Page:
Squishy Resistors

Resistance depends on shape.

ploaydoh resistor
A resistor made of playdoh


Playdoh is a salt dough which conducts electricity.


A digital voltmeter
9 volt battery and battery holder.
Light emitting diode
6 alligator clip leads


A buzzer (a regular 3 volt buzzer will work fine it does not have to be piezoelectric.)
Wire stripper
aluminum foil


Install the 9 volt battery into its holder, strip 1 cm of insulation from the ends of the red and black wires coming out of the holder.

You may have to wrap aluminum foil around all the wire leads leads from bulbs to give the alligator clips a good grip.

To Do and Notice

Roll playdoh into a cylinder the size of your little finger.

Stick two nails into the far ends of the playdoh fingers.

Clip a 9 volt battery onto the nails. Measure the current, I, in amps flowing through the playdoh. To do this you will have to break the circuit and place the current meter in series with the playdoh.

Use a voltmeter to measure the voltage, V, between the nails.

Ohms law can be used to calcuate the resistance in ohms of the playdoh. R = V/I.

Cut the playdoh in half (keeping the same diameter) and repeat the measurement, to find the resistance of half the playdoh finger.

Use the playdoh resistor in a circuit to light the LED. Squish the playdoh to change its length and thickness and observe how the LED changes brightness.

Make the piezoelectric buzzer buzz using the playdoh as a resistor.

What's Going On?

Playdoh, as a salt dough, it is an electrical conductor, it has resistance. In the salt dough positive ions move from the plus terminal of the battery to the minus, negative ions move from the minus terminal to the plus.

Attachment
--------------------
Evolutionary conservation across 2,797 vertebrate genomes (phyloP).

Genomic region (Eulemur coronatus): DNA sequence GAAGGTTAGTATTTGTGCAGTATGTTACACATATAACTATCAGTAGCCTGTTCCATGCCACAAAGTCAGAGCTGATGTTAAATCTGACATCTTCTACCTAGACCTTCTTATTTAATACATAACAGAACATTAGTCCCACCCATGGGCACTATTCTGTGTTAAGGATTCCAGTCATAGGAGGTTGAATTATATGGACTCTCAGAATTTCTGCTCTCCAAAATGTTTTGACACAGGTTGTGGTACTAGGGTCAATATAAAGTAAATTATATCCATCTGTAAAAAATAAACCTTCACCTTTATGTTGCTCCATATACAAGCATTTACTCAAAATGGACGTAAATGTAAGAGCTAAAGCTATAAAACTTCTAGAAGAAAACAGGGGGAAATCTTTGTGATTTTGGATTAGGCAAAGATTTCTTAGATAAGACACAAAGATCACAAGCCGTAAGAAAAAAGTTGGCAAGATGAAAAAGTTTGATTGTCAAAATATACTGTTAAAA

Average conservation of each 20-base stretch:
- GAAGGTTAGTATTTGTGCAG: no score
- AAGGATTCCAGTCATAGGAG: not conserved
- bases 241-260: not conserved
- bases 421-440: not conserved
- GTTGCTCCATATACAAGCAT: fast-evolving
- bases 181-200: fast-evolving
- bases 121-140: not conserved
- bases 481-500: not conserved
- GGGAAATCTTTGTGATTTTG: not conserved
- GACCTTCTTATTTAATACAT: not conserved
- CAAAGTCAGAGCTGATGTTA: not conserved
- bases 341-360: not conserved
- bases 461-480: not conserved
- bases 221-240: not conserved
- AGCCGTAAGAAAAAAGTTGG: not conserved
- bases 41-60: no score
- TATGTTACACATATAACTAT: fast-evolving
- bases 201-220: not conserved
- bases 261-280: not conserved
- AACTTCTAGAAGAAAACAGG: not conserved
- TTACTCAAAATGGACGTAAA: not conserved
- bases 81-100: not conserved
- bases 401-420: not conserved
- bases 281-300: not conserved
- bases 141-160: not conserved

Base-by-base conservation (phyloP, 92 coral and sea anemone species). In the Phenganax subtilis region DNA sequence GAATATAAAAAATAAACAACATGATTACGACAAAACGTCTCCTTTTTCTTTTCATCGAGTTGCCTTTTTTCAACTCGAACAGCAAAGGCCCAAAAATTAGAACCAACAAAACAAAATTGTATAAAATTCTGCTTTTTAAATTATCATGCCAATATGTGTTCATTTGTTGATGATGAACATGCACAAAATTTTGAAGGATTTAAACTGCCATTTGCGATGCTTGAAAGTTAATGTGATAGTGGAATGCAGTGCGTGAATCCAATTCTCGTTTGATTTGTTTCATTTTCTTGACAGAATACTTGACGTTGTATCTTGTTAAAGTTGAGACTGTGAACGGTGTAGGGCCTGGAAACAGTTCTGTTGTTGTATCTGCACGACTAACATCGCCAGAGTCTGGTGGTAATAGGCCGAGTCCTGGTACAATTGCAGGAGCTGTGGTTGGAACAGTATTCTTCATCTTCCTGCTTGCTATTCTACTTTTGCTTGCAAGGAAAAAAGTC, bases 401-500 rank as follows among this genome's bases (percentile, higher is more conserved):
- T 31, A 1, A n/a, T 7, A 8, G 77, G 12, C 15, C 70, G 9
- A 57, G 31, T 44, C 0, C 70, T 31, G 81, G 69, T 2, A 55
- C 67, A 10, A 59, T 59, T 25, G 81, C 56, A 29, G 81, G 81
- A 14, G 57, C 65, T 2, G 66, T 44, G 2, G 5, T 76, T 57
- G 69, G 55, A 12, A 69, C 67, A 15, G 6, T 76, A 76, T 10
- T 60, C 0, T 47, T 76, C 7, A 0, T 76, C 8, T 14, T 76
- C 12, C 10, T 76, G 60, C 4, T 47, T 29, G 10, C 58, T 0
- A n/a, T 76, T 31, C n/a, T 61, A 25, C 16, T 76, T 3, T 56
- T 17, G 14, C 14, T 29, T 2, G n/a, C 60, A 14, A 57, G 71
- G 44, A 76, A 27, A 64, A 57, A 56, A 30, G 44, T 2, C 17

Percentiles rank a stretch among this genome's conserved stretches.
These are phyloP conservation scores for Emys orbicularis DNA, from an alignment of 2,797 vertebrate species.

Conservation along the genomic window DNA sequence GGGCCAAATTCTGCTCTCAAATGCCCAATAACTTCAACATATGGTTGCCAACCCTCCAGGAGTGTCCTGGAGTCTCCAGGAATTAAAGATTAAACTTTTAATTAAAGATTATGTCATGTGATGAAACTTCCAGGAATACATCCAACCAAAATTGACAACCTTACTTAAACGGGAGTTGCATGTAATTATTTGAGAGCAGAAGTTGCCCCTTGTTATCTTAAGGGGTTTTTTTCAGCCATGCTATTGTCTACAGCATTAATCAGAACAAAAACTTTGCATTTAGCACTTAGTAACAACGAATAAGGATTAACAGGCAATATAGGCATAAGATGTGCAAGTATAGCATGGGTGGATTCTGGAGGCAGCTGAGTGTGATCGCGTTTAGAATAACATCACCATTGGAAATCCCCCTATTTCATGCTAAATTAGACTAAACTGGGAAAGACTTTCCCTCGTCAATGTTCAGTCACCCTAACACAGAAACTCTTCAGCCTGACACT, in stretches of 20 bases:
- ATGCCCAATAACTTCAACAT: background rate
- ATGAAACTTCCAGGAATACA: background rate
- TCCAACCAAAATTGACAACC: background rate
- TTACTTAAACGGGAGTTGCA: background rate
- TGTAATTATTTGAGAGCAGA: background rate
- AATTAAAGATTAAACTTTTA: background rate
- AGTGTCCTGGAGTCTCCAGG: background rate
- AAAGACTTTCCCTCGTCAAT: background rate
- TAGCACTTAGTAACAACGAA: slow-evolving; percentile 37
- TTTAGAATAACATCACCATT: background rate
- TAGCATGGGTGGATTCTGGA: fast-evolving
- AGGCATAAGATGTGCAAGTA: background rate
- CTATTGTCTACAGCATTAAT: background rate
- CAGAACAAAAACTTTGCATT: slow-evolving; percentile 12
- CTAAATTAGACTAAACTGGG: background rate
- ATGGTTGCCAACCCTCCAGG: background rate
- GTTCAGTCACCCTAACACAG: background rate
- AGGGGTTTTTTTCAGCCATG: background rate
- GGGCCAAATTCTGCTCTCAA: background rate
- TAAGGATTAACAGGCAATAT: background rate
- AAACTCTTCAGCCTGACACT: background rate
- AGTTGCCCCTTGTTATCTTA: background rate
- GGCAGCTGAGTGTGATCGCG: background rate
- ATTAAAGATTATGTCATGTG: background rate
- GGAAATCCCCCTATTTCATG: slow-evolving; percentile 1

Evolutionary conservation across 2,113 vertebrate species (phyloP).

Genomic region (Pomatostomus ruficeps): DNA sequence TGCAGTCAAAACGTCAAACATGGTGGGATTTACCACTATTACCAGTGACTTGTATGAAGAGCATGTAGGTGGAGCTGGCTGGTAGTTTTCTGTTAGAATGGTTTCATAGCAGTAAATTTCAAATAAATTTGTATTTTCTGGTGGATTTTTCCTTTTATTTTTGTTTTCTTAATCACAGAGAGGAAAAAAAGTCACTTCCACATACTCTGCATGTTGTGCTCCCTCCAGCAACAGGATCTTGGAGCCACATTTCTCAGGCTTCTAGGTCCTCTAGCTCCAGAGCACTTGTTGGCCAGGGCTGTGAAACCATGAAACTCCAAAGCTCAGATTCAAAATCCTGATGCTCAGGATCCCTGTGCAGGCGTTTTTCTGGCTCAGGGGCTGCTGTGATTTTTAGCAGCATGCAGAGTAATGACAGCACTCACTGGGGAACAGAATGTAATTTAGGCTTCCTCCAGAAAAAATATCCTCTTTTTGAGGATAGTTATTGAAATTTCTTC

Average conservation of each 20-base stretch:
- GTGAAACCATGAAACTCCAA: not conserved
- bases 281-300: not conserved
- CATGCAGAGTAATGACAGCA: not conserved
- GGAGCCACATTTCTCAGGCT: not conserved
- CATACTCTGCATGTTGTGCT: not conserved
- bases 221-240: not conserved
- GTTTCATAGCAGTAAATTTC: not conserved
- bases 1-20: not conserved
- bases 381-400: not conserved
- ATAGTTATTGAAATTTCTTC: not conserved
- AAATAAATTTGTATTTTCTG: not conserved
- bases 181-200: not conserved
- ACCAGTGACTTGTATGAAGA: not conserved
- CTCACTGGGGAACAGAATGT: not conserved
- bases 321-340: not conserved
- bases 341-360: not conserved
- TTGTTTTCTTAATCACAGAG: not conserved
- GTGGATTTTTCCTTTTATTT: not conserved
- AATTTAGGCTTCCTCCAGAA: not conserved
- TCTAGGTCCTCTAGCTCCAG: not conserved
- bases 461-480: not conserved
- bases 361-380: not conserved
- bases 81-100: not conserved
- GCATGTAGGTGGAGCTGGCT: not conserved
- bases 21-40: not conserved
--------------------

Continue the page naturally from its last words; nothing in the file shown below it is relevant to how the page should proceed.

A playdoh shape has resistance. The resistance, R, depends on the length, L, and the cross sectional area, A, of the playdoh resistor.

The playdoh itself has a property independent of its shape called its resistivity, p.

The resistance, R, of a cylinder of playdoh is related to resistivity, p, length, L, and area, A.

R = p L/A

As the cylinder gets longer at the same cross sectional area the resistance increases linearly with length.

As the area of the cylinder doubles at the same length the resistance is cut in half.

So What?

It's important to notice the difference between the intrinsic properties of a material like resistivity which are independent of shape, and the extrinsic properties like resistance that depend on shape.

When resistors are added in series, like two cylinders added together one after the other, the resistors add. R = R1 + R2

When resistors are added in parallel, like two cylinders added side by side, the resistance decreases. Two identical resistors placed side by side have a total resistance that is half of either one of them.

1/R = 1/R1 + 1/R2

Going Further

The nails in the salt dough make a battery and create a voltage, this is why you cannot use the resistance measurement scale built in to the meter.

Here is the circuit with the buzzer.

Scientific Explorations with Paul Doherty

© 2011

19 Oct 2011